242, 248 (1986). “If the evidence is merely colorable, or is not significantly probative, summary
judgment may be granted.” Id. (internal citations omitted). Furthermore, “[w]hen opposing parties
tell two different stories, one of which is blatantly contradicted by the record, so that no reasonable
jury could believe it, a court should not adopt that version of the facts for purposes of ruling on a
motion for summary judgment.” Scott v. Harris, 550 U.S. 372, 380 (2007).
Summary judgment is also appropriate when, “after adequate time for discovery,” the
nonmoving party “fails to make a showing sufficient to establish the existence of an element
essential to that party’s case, and on which that party will bear the burden of proof at trial . . . since
a complete failure of proof concerning an essential element of the nonmoving party’s case
necessarily renders all other facts immaterial.” Celotex Corp. v. Catrett, 477 U.S. 317, 322 (1986).
Substantive Legal Standards
Plaintiff brings claims under Title VII, the Americans with Disabilities Act, the
Whistleblower Protection Act, and for hostile work environment.
Race and Sex Discrimination
Federal employment discrimination is prohibited by Title VII of the Civil Rights Act of
1964, under which it is unlawful for an employer “to discriminate against any individual with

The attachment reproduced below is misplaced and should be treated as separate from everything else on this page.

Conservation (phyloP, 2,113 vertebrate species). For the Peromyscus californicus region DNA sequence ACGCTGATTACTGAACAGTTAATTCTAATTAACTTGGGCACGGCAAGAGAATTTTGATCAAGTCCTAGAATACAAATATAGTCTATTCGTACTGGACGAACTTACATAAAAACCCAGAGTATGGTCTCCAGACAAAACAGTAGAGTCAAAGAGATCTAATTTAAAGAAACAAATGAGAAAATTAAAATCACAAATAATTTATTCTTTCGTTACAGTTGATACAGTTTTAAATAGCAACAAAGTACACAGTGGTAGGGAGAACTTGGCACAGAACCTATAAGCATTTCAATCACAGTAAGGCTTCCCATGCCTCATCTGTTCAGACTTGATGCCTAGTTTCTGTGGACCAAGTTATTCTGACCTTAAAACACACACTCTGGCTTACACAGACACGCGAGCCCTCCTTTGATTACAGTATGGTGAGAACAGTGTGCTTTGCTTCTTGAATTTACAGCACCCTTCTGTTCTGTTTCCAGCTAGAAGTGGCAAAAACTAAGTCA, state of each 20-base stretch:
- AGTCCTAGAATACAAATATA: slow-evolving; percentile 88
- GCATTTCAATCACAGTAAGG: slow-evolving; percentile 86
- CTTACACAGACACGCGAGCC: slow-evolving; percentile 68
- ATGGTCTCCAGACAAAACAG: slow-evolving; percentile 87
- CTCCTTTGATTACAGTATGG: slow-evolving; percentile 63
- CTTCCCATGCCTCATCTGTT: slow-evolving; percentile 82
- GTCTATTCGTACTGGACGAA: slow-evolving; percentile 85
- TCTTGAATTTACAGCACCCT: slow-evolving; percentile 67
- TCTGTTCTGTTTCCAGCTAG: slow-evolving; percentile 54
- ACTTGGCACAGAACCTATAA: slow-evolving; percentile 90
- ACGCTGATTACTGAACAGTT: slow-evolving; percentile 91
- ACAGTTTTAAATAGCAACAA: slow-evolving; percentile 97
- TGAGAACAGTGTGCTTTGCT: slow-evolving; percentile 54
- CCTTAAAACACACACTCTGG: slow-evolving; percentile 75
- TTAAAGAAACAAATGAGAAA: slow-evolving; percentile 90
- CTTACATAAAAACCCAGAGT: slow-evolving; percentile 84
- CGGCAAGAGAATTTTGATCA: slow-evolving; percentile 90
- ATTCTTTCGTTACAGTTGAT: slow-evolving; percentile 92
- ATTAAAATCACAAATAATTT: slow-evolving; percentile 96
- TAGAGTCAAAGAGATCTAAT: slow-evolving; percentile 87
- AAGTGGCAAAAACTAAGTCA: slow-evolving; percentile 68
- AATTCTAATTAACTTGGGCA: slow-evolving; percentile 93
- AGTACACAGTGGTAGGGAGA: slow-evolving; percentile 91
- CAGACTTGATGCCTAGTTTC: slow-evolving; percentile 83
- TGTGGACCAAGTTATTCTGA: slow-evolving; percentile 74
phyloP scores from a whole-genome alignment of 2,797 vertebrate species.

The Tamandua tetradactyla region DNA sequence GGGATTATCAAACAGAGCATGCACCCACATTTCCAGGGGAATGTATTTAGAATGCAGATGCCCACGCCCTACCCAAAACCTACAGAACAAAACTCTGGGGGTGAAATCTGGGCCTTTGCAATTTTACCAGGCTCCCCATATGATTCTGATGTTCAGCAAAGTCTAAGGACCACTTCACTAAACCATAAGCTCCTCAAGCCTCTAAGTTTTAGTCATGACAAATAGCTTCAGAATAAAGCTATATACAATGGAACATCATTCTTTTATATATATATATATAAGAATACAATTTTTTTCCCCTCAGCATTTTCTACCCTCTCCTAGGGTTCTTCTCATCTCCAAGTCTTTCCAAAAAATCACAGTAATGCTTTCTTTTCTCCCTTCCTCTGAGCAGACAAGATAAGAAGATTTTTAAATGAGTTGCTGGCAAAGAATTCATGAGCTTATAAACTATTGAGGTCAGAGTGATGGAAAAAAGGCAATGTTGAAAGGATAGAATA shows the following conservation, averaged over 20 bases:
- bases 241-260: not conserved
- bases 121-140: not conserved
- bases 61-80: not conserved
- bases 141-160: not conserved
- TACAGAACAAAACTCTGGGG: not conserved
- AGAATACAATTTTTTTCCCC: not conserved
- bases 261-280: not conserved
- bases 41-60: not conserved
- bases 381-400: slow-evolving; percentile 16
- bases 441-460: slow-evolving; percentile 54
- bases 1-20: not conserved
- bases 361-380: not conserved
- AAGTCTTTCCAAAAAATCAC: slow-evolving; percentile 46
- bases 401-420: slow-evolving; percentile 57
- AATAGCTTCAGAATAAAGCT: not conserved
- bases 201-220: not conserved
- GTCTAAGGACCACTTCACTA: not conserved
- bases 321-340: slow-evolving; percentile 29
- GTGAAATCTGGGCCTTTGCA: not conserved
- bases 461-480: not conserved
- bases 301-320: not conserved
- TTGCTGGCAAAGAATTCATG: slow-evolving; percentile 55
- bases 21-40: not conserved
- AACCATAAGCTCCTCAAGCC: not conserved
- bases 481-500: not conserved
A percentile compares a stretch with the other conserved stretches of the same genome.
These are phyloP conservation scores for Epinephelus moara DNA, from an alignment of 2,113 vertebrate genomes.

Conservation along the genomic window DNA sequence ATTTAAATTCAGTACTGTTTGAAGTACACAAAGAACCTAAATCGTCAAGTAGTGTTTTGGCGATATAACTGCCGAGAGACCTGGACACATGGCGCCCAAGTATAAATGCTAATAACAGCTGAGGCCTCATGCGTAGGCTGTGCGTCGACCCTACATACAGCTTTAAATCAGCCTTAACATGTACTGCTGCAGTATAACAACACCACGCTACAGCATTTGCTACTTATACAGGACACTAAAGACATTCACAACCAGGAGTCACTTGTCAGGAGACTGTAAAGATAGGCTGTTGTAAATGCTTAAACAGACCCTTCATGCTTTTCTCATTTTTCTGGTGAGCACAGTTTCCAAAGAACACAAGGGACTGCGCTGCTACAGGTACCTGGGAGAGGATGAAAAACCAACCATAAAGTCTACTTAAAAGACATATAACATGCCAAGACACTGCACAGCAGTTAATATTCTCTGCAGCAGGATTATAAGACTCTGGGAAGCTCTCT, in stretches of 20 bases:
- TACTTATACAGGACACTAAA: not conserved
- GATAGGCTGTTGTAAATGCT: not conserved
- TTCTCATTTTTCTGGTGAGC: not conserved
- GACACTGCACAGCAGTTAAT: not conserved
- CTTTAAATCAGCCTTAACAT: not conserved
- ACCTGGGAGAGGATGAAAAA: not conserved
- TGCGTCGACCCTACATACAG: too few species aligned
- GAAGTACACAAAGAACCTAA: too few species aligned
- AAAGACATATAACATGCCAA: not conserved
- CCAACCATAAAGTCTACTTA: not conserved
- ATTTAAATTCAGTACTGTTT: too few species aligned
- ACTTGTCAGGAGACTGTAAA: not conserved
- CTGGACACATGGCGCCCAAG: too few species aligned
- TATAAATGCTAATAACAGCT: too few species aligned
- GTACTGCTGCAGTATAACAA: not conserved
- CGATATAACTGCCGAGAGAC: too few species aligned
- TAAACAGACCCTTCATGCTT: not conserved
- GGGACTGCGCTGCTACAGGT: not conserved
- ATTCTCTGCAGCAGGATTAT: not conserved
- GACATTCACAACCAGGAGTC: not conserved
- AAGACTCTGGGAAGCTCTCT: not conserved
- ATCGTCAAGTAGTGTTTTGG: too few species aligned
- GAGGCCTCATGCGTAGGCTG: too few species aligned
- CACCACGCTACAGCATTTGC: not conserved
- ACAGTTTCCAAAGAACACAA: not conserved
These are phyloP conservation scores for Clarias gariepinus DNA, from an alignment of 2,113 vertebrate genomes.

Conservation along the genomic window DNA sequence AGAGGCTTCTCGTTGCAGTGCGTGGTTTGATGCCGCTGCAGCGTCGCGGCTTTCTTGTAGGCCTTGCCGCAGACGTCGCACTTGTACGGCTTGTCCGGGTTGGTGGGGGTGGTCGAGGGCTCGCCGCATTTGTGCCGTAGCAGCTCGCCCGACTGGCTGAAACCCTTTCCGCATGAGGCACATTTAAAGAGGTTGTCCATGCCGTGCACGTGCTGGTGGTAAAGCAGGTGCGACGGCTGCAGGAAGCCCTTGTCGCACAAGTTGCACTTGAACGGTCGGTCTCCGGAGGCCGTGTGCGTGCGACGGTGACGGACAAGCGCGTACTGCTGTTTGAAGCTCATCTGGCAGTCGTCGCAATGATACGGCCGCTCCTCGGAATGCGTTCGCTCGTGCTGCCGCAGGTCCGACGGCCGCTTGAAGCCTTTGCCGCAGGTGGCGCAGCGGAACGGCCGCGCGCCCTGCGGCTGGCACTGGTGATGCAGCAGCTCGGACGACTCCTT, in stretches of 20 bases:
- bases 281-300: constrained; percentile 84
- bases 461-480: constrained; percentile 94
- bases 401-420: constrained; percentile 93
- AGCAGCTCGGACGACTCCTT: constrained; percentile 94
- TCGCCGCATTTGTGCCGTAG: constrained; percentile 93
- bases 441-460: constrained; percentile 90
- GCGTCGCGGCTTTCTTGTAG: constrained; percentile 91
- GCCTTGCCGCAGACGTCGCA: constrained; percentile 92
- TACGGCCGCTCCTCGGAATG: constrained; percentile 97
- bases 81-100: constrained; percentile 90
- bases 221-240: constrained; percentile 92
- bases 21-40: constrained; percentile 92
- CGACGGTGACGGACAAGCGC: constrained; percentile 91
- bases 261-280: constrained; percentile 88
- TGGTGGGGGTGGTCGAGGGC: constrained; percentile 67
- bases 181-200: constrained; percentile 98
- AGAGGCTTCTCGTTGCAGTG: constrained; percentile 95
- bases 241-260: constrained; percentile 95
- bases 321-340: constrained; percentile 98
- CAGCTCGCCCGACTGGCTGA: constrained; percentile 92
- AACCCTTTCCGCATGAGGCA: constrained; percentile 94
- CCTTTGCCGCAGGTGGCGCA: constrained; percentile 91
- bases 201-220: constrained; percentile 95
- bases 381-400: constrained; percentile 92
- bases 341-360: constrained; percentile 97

respect to his compensation, terms, conditions, or privileges of employment, because of such
individual’s race, color, religion, sex, or national origin.” 42 U.S.C. § 2000e-2(a)(1).
Title VII claims that rely on circumstantial evidence—as opposed to direct evidence of
discrimination—are analyzed under the burden-shifting framework found in McDonnell Douglas
Corp. v. Green, 411 U.S. 792 (1973). Under McDonnell Douglas, the employee “must carry the
initial burden under the statute of establishing a prima facie case of racial discrimination.” Id. at
802. In cases concerning race or sex discrimination—disparate treatment based on race or sex, a
prima facie case consists a showing that “(1) [the plaintiff] is a member of a protected class; (2)
she suffered an adverse employment action; and (3) the unfavorable action gives rise to an
inference of discrimination.” Chappell-Johnson v. Powell, 440 F.3d 484, 488 (D.C. Cir. 2006)
(internal quotation marks omitted).
A plaintiff’s “burden of establishing a prima facie case of disparate treatment is not
onerous,” Texas Dep’t of Cmty. Affairs v. Burdine, 450 U.S. 248, 253 (1981), and the requirement
of establishing a prima facie case “is ‘not intended to be an inflexible rule.’” Young v. United
Parcel Serv., Inc., 135 S. Ct. 1338, 1353 (2015). Thus, “an individual plaintiff may establish a
prima facie case by ‘showing actions taken by the employer from which one can infer, if such
actions remain unexplained, that it is more likely than not that such actions were based on a
discriminatory criterion illegal under’ Title VII.” Id.
If the employee establishes a prima facie case of discrimination, the burden “must shift to
the employer to articulate some legitimate, nondiscriminatory reason for the” adverse action.
McDonnell Douglas, 411 U.S. at 802.
The employer “must clearly set forth, through the
introduction of admissible evidence, the reasons for the [the action]” so as to “raise a genuine
issue of fact as to whether it discriminated against the plaintiff.” Burdine, 450 U.S. at 254–55.
The employer, however, “need not persuade the court that it was actually motivated by the